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Rights Groups Say Pressure on Land Protesters Increasing

In this photo taken on March 17, 2011, rubble are scattered around houses on the edge of Boeung Kak, Phnom Penh's largest lake. The residents of the area are being evicted from their homes to make way for upscale villas and office buildings.

Dozens of land protesters have been detained and hundreds were charged in the courts in the first nine months of this year, indicating an increase in pressure by the judiciary in land disputes, rights groups said Wednesday.

In separate calculations on cases related to land disputes, Adhoc said it recorded 46 detentions and 173 court charges, Licadho said it counted 35 detentions and 163 charges and the Cambodian Center for Human Rights said it counted 26 court charges, all from January to September.

Charges included incitement, for land protests, and the destruction of property related to protests, demonstrations and disputes.

Ou Virak, president of the Cambodian Center for Human Rights, said the detentions and charges put “more pressure on poor villagers” by a court system that “is not independent.”

“This violates the people’s rights to justice, fair trial and fair hearings,” he said.

Chan Saveth, lead monitor for Adhoc, said the number of court actions against villagers had increased from last year.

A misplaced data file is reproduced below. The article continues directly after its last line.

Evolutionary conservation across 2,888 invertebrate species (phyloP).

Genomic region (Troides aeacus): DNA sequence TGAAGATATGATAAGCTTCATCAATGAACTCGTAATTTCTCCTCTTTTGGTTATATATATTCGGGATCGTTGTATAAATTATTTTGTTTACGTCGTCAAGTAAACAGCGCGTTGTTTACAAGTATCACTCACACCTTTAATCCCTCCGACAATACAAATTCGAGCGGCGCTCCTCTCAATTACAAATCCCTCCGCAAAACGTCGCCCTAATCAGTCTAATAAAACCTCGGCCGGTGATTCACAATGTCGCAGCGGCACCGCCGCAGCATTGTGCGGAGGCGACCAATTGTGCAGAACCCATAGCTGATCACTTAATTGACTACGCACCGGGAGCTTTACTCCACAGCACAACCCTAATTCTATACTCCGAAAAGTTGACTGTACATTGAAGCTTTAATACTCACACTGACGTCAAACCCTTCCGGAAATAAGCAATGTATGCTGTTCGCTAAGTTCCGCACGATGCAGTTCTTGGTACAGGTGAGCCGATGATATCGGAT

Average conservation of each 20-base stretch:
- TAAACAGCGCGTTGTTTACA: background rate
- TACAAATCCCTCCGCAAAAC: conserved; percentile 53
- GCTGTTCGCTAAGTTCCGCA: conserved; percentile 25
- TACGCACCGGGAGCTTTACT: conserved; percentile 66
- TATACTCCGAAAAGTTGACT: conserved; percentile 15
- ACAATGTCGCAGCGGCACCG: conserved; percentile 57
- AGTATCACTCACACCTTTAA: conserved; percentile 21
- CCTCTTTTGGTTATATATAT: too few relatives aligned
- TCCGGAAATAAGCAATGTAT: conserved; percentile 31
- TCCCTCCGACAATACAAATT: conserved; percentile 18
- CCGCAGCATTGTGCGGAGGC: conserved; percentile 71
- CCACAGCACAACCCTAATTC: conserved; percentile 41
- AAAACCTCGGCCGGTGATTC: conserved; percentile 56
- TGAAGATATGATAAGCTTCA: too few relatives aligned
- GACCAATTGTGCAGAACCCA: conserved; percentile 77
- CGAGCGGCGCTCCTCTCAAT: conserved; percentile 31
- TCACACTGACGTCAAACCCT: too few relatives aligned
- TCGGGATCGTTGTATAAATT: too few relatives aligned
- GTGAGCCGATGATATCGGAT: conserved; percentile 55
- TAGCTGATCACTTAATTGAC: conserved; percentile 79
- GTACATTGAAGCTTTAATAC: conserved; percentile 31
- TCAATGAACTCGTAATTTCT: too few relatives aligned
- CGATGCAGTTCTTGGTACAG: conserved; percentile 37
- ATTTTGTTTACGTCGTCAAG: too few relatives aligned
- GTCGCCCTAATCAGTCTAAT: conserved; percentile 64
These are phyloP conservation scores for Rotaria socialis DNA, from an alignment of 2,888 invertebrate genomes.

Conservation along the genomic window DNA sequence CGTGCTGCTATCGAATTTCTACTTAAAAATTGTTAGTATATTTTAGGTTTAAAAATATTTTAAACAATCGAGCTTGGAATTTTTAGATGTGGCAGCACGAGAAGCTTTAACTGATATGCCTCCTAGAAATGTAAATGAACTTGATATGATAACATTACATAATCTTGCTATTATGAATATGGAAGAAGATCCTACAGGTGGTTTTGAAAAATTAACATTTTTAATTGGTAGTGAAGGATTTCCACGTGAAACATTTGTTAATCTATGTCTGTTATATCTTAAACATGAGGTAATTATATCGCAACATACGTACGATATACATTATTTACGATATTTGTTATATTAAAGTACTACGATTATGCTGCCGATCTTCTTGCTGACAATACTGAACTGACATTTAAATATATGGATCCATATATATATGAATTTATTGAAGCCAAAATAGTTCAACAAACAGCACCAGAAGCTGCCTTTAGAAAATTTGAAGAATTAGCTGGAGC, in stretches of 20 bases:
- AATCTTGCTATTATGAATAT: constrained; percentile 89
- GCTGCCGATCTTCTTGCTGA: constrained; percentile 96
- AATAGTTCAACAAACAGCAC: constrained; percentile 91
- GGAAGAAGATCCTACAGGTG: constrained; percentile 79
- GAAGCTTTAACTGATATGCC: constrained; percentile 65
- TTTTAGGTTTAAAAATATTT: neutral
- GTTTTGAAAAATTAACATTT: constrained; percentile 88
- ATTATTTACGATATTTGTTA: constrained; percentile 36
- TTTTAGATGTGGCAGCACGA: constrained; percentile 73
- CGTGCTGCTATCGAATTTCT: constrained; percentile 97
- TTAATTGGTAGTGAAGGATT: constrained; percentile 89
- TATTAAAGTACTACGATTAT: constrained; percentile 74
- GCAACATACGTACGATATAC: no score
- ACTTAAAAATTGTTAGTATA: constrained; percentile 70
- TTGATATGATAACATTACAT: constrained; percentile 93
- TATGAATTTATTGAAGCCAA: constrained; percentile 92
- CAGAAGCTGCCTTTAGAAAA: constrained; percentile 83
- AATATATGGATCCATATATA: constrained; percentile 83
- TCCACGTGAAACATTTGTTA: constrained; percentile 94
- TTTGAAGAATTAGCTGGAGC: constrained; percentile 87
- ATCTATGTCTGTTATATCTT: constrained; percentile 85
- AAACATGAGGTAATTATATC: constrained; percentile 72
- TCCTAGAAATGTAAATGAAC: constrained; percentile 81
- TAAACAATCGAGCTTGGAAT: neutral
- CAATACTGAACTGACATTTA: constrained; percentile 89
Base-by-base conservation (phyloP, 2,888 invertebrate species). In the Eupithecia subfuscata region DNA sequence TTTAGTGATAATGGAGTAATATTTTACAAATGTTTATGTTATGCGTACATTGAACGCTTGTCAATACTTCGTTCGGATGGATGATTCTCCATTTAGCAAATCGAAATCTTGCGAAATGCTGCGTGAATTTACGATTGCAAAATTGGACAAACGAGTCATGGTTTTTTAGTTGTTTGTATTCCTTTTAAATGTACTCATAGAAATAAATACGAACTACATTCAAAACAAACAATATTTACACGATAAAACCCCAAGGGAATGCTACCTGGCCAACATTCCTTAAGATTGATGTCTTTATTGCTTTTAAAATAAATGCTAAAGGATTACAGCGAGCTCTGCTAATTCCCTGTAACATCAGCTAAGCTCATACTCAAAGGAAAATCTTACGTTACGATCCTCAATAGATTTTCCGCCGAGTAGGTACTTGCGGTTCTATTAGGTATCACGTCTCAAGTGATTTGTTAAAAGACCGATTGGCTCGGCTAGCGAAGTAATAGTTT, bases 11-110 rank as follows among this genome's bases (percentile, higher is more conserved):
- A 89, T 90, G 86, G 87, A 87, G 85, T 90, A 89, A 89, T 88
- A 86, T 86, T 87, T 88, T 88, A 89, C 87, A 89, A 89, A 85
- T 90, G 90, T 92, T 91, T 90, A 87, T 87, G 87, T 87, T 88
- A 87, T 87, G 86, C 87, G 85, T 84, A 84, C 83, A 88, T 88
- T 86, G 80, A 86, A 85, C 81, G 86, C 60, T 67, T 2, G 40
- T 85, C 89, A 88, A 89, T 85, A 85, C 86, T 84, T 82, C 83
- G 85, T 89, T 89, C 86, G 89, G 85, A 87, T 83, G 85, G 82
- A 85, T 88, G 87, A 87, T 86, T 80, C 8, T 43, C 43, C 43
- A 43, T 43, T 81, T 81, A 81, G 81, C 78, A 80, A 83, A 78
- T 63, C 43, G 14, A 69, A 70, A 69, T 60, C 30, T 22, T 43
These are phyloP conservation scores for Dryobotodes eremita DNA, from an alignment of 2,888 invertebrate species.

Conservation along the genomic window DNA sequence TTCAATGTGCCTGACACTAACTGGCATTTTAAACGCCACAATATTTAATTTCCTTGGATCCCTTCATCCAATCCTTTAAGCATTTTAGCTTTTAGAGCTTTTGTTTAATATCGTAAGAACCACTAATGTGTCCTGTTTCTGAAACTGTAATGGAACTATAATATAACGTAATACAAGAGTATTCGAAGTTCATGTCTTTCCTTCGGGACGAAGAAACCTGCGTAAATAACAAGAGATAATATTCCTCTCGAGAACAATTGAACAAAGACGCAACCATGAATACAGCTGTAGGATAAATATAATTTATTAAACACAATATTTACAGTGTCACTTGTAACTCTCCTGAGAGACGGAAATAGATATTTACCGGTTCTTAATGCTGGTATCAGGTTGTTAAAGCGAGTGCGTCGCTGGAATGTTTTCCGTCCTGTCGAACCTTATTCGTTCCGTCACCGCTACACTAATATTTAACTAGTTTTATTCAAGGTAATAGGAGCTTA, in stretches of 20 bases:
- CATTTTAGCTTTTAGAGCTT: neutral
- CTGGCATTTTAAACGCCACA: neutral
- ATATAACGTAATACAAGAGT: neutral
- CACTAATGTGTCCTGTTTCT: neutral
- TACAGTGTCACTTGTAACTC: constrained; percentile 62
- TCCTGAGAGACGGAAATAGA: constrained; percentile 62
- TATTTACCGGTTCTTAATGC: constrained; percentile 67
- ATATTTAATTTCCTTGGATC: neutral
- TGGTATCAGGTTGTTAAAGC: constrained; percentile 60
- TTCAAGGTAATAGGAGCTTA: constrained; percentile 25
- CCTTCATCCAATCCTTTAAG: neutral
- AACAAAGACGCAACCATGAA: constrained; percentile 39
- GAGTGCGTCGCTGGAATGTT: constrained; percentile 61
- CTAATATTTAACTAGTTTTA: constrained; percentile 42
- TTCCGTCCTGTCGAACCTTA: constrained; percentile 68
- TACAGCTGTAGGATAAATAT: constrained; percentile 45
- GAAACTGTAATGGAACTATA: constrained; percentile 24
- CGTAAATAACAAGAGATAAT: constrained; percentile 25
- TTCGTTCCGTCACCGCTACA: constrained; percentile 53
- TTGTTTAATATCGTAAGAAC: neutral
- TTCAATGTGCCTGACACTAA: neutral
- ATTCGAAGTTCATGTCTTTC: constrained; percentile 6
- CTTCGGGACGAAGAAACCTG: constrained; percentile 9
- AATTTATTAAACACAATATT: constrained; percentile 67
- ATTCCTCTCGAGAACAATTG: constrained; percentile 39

“The authorities are now using the courts to prevent the people’s spirit to struggle in land disputes,” he said. The charges usually stem from complaints lodged by “powerful sides” in such disputes, he said.

Companies or “powerful men” use the complaints as pressure, said Am Sam Ath, chief investigator for Licadho, leading “people to not peacefully solve the dispute.”

Both Licadho and Adhoc said they had not noted a measurable increase in the number of land disputes themselves, but in the number of court actions related to them.

Government spokesman Phay Siphan said rights organizations should raise the problems of detentions and complaints with the courts themselves and with the government to help strengthen the rule of law.

“The courts must find and maintain justice for all parties,” he said. “Judges cannot be free from law. We should find an effective way to strengthen justice for all people in Cambodia.”